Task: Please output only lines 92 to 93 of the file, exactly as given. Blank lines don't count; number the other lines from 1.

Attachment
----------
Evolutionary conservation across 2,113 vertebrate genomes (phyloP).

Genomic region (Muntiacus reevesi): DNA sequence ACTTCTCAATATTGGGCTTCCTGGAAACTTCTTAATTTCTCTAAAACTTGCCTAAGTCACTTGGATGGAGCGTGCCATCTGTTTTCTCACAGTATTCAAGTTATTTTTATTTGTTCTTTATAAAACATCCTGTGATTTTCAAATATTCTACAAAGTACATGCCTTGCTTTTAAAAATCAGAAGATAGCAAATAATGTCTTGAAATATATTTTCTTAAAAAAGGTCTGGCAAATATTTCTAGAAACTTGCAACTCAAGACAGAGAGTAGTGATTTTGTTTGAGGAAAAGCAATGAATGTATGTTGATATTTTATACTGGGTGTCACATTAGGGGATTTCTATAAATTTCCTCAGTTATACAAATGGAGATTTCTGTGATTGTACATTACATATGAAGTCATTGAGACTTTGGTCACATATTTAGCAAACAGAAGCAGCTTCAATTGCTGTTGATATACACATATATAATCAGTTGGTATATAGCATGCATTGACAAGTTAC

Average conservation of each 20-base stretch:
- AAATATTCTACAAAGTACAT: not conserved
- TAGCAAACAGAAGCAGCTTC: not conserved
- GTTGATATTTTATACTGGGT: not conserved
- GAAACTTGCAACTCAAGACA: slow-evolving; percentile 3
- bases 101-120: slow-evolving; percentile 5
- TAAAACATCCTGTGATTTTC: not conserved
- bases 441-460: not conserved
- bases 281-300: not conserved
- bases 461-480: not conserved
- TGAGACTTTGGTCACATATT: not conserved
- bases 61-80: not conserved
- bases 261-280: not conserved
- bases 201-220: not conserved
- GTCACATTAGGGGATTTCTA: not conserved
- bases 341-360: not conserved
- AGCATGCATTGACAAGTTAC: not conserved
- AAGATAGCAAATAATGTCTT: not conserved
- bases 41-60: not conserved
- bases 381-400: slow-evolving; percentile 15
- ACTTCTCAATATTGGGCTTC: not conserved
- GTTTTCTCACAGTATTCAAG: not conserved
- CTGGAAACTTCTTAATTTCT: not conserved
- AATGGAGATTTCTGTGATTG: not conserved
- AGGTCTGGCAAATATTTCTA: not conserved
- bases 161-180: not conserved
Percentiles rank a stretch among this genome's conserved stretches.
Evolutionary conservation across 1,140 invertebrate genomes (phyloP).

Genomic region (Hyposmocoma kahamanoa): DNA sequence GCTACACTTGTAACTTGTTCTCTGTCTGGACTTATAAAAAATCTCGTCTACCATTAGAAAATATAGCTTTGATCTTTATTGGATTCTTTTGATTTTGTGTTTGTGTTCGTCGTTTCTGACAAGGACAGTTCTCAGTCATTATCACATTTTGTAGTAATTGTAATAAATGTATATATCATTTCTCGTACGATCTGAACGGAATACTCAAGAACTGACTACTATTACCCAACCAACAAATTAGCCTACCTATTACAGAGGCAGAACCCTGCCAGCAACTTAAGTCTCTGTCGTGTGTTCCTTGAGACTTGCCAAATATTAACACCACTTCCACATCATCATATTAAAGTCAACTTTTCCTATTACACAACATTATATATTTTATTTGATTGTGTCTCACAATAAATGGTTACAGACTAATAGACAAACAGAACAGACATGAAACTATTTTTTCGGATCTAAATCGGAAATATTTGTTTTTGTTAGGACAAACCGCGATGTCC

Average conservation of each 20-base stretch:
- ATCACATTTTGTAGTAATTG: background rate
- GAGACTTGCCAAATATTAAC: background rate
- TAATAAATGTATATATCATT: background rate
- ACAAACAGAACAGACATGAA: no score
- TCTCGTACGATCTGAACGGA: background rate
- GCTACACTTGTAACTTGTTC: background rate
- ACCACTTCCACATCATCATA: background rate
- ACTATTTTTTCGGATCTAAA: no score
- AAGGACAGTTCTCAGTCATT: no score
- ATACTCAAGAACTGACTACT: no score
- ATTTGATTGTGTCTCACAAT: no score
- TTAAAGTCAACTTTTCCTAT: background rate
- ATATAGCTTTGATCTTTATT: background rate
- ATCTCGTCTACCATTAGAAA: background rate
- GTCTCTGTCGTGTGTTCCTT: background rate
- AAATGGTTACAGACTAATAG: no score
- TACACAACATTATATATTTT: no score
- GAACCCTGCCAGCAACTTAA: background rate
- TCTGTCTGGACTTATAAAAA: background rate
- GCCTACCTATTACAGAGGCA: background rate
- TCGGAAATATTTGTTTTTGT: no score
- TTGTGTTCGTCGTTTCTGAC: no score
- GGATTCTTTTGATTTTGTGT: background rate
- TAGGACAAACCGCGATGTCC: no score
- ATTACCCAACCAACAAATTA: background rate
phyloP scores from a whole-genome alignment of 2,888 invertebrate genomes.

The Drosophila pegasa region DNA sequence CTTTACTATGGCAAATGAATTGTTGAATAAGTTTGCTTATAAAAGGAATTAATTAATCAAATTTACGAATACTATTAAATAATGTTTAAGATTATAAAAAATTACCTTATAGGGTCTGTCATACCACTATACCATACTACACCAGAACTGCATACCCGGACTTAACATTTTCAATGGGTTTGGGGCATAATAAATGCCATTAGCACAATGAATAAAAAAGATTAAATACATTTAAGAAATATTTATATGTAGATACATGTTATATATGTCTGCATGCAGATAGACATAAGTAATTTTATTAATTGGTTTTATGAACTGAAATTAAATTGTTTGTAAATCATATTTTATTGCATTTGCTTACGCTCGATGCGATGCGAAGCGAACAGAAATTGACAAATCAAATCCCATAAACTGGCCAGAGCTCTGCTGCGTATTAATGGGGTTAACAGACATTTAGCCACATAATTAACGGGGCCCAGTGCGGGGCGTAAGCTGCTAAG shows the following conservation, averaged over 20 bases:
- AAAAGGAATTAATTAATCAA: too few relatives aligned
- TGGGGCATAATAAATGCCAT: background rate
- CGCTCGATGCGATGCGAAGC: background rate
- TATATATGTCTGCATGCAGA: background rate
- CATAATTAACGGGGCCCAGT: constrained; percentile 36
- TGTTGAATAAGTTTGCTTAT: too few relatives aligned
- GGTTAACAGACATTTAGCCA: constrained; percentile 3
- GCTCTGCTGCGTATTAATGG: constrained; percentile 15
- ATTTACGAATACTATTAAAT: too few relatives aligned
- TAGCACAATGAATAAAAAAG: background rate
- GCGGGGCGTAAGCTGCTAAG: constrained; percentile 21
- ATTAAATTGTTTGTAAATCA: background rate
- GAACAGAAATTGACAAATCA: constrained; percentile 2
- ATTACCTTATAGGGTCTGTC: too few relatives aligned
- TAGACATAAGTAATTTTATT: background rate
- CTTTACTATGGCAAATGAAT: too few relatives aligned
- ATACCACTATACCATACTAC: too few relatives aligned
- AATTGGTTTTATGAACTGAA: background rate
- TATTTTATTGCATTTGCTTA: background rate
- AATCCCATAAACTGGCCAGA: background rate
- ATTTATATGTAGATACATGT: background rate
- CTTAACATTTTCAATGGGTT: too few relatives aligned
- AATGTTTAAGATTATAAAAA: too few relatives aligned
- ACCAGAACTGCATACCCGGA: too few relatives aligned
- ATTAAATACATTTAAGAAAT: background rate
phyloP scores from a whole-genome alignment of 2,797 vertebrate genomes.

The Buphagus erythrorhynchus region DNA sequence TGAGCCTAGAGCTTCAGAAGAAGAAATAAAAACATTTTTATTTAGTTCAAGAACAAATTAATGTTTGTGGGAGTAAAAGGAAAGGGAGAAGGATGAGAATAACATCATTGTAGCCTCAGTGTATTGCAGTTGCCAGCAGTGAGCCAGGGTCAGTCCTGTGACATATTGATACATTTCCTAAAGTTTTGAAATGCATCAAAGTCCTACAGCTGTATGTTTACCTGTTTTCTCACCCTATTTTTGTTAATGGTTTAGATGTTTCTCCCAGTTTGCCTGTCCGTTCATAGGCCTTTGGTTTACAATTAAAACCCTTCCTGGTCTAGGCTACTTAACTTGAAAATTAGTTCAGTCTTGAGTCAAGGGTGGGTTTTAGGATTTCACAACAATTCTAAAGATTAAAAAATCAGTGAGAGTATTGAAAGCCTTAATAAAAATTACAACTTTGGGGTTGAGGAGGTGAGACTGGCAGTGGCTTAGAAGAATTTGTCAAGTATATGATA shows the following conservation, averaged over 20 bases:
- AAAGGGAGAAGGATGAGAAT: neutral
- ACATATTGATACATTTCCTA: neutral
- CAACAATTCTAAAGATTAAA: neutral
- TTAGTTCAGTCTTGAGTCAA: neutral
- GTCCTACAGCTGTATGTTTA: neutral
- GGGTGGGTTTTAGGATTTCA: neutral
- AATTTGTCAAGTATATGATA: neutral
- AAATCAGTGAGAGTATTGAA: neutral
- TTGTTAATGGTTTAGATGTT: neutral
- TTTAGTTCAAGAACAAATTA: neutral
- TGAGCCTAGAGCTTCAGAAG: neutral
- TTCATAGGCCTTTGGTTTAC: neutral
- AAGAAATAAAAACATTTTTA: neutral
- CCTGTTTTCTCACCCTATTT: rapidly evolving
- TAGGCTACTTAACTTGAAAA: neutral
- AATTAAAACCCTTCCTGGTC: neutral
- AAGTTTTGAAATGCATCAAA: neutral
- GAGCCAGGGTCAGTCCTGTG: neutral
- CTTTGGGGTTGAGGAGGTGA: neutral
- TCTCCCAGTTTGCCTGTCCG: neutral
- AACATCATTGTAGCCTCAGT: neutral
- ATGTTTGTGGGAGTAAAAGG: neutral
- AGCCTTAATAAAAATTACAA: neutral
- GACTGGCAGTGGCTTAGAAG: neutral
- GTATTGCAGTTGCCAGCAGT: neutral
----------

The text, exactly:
- GGGTGGGTTTTAGGATTTCA: neutral
- AATTTGTCAAGTATATGATA: neutral